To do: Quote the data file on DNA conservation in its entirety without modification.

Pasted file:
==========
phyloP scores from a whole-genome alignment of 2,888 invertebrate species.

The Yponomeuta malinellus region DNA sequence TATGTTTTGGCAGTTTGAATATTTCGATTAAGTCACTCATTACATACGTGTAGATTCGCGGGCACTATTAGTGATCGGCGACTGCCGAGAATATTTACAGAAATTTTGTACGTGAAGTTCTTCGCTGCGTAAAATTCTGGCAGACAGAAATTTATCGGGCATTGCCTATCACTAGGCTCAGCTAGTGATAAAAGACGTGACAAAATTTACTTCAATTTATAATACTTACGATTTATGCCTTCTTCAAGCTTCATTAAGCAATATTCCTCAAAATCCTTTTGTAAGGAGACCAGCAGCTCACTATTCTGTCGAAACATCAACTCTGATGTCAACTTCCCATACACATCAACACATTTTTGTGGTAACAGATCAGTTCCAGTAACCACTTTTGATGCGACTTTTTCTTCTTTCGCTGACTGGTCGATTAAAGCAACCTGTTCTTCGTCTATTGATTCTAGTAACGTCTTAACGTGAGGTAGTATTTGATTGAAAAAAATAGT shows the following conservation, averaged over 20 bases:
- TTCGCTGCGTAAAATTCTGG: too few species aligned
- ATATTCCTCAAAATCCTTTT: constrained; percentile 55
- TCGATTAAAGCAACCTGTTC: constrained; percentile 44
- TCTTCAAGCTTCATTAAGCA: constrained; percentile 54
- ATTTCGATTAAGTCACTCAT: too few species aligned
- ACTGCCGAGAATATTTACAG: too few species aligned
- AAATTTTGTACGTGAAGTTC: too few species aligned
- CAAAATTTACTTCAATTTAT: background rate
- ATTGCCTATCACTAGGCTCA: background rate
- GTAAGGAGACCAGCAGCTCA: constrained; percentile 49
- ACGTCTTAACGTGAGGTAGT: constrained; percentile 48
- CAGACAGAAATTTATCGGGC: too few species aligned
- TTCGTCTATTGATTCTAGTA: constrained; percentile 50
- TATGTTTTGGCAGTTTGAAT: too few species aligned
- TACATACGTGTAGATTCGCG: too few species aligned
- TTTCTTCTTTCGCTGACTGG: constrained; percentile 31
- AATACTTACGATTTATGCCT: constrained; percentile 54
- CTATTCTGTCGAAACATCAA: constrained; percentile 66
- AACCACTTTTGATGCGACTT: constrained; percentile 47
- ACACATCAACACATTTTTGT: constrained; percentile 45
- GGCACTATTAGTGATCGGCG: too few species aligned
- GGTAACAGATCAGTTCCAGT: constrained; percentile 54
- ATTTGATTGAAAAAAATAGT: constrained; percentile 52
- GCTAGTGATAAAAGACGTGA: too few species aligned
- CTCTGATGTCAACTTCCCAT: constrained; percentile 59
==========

phyloP scores from a whole-genome alignment of 2,888 invertebrate species.

The Yponomeuta malinellus region DNA sequence TATGTTTTGGCAGTTTGAATATTTCGATTAAGTCACTCATTACATACGTGTAGATTCGCGGGCACTATTAGTGATCGGCGACTGCCGAGAATATTTACAGAAATTTTGTACGTGAAGTTCTTCGCTGCGTAAAATTCTGGCAGACAGAAATTTATCGGGCATTGCCTATCACTAGGCTCAGCTAGTGATAAAAGACGTGACAAAATTTACTTCAATTTATAATACTTACGATTTATGCCTTCTTCAAGCTTCATTAAGCAATATTCCTCAAAATCCTTTTGTAAGGAGACCAGCAGCTCACTATTCTGTCGAAACATCAACTCTGATGTCAACTTCCCATACACATCAACACATTTTTGTGGTAACAGATCAGTTCCAGTAACCACTTTTGATGCGACTTTTTCTTCTTTCGCTGACTGGTCGATTAAAGCAACCTGTTCTTCGTCTATTGATTCTAGTAACGTCTTAACGTGAGGTAGTATTTGATTGAAAAAAATAGT shows the following conservation, averaged over 20 bases:
- TTCGCTGCGTAAAATTCTGG: too few species aligned
- ATATTCCTCAAAATCCTTTT: constrained; percentile 55
- TCGATTAAAGCAACCTGTTC: constrained; percentile 44
- TCTTCAAGCTTCATTAAGCA: constrained; percentile 54
- ATTTCGATTAAGTCACTCAT: too few species aligned
- ACTGCCGAGAATATTTACAG: too few species aligned
- AAATTTTGTACGTGAAGTTC: too few species aligned
- CAAAATTTACTTCAATTTAT: background rate
- ATTGCCTATCACTAGGCTCA: background rate
- GTAAGGAGACCAGCAGCTCA: constrained; percentile 49
- ACGTCTTAACGTGAGGTAGT: constrained; percentile 48
- CAGACAGAAATTTATCGGGC: too few species aligned
- TTCGTCTATTGATTCTAGTA: constrained; percentile 50
- TATGTTTTGGCAGTTTGAAT: too few species aligned
- TACATACGTGTAGATTCGCG: too few species aligned
- TTTCTTCTTTCGCTGACTGG: constrained; percentile 31
- AATACTTACGATTTATGCCT: constrained; percentile 54
- CTATTCTGTCGAAACATCAA: constrained; percentile 66
- AACCACTTTTGATGCGACTT: constrained; percentile 47
- ACACATCAACACATTTTTGT: constrained; percentile 45
- GGCACTATTAGTGATCGGCG: too few species aligned
- GGTAACAGATCAGTTCCAGT: constrained; percentile 54
- ATTTGATTGAAAAAAATAGT: constrained; percentile 52
- GCTAGTGATAAAAGACGTGA: too few species aligned
- CTCTGATGTCAACTTCCCAT: constrained; percentile 59